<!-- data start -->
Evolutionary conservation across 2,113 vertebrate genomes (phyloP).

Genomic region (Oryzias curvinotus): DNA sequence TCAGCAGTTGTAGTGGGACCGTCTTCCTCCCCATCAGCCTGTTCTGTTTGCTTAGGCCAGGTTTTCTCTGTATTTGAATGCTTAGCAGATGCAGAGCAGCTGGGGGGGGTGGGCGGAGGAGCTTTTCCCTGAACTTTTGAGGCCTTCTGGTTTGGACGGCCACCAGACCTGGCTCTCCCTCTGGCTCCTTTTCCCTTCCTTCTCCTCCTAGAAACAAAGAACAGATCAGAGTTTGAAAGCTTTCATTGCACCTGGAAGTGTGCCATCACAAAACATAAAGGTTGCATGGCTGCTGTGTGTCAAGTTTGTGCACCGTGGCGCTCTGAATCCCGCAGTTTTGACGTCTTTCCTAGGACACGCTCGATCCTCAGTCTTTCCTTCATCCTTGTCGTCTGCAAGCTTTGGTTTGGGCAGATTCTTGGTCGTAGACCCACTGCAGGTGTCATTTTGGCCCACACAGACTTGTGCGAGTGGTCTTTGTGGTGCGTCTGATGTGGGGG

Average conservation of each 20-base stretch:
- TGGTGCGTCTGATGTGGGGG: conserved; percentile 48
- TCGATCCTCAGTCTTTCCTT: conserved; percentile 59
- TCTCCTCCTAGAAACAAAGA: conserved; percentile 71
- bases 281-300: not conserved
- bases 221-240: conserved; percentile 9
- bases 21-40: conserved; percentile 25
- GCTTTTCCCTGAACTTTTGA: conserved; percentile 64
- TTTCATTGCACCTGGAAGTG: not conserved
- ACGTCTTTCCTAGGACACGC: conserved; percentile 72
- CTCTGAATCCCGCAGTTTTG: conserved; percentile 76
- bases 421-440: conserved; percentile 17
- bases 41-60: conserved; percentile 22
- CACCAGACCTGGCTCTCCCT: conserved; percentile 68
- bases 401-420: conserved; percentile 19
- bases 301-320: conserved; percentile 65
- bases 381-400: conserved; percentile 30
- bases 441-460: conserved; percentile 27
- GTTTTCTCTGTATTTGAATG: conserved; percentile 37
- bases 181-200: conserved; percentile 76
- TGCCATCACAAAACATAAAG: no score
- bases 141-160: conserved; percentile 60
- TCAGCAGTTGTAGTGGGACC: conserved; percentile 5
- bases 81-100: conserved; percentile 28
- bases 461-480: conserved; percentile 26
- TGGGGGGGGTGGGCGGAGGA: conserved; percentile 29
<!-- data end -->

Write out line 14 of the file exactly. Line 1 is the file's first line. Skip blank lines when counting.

- bases 421-440: conserved; percentile 17